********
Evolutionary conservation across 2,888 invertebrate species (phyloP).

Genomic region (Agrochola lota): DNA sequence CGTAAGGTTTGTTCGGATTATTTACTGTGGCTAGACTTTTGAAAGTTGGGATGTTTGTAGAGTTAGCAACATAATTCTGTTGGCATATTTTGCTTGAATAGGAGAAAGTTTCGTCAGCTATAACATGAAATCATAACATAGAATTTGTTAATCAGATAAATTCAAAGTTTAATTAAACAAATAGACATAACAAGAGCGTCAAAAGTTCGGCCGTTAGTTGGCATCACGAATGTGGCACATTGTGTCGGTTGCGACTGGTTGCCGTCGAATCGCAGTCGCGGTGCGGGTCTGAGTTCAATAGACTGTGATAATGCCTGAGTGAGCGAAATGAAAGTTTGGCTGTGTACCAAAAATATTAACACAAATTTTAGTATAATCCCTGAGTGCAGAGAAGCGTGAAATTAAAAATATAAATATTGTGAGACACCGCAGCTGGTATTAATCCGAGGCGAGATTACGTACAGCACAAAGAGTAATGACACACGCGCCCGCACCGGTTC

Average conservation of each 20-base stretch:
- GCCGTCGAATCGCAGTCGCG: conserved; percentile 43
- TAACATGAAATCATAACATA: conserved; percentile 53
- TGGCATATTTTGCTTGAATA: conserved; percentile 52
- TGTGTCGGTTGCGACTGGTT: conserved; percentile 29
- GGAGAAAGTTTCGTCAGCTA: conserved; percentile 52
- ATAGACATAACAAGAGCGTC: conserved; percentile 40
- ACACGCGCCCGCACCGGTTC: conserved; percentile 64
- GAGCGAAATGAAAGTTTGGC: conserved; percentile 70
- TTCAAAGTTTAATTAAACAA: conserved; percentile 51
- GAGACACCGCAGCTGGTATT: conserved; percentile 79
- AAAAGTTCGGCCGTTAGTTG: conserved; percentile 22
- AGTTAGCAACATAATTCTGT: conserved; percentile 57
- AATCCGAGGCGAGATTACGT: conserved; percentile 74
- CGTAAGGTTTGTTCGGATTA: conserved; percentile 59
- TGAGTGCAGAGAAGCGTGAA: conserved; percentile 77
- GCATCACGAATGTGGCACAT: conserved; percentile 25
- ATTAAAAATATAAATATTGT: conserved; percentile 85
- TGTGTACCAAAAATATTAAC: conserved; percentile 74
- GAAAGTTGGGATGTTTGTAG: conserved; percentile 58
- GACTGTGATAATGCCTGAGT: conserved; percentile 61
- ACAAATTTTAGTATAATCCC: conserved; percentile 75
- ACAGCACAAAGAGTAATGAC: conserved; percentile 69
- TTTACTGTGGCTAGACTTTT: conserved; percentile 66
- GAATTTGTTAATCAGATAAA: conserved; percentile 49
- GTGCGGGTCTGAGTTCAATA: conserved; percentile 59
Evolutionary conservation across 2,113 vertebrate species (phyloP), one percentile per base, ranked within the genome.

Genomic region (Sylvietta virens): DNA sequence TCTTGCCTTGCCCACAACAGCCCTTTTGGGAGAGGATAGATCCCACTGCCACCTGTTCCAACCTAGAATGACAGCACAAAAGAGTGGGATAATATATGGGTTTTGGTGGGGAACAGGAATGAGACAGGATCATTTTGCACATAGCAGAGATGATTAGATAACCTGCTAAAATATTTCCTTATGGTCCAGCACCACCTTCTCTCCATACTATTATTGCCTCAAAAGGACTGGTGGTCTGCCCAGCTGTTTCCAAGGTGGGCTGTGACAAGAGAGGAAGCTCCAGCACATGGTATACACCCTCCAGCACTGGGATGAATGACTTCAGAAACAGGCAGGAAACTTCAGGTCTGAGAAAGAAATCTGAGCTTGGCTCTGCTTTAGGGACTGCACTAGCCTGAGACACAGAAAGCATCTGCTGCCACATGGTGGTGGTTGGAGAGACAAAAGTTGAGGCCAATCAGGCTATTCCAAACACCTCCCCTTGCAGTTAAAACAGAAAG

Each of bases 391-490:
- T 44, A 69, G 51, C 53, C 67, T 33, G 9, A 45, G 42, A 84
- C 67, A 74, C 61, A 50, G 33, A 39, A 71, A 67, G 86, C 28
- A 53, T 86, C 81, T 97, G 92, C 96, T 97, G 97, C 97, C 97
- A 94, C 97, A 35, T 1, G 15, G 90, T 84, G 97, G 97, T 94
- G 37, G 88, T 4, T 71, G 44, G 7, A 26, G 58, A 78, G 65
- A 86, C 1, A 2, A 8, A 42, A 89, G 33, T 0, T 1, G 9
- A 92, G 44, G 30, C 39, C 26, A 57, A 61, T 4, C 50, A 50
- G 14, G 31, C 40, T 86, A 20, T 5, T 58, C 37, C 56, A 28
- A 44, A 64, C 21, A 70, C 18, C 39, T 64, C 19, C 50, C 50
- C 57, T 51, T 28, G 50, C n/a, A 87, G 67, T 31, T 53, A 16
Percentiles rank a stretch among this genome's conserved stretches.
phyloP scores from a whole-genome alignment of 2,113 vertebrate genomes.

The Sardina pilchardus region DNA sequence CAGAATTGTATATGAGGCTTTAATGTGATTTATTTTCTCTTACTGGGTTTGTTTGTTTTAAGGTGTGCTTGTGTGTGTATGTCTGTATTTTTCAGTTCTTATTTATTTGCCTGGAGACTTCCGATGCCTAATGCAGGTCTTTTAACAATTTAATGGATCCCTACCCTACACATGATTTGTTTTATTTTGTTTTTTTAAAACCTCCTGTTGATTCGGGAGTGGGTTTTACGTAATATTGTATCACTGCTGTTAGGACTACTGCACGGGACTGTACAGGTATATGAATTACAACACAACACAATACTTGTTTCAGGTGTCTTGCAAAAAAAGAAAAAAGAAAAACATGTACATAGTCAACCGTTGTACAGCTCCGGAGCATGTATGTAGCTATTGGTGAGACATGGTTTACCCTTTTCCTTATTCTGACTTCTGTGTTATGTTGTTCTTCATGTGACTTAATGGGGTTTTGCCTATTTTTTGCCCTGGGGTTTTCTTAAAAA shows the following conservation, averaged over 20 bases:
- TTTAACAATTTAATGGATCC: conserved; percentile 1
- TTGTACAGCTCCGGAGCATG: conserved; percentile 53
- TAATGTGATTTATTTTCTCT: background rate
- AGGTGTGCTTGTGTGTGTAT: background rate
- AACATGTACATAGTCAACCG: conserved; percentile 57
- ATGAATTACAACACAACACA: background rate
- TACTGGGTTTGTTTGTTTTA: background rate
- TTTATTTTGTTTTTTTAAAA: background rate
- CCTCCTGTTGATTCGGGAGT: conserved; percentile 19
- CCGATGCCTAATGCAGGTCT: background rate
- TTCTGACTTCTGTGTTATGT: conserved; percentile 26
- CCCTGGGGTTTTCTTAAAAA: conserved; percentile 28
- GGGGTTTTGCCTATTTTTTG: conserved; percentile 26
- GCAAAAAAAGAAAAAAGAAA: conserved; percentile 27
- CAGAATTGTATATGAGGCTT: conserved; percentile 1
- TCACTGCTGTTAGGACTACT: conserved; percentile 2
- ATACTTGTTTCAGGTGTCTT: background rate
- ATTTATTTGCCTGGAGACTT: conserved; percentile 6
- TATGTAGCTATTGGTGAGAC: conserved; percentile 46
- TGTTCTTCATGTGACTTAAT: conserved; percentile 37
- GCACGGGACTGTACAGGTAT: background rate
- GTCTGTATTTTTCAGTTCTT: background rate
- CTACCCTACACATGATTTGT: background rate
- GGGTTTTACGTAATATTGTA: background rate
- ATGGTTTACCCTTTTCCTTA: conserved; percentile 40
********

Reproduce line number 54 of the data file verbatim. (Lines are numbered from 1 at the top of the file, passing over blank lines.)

- CCGATGCCTAATGCAGGTCT: background rate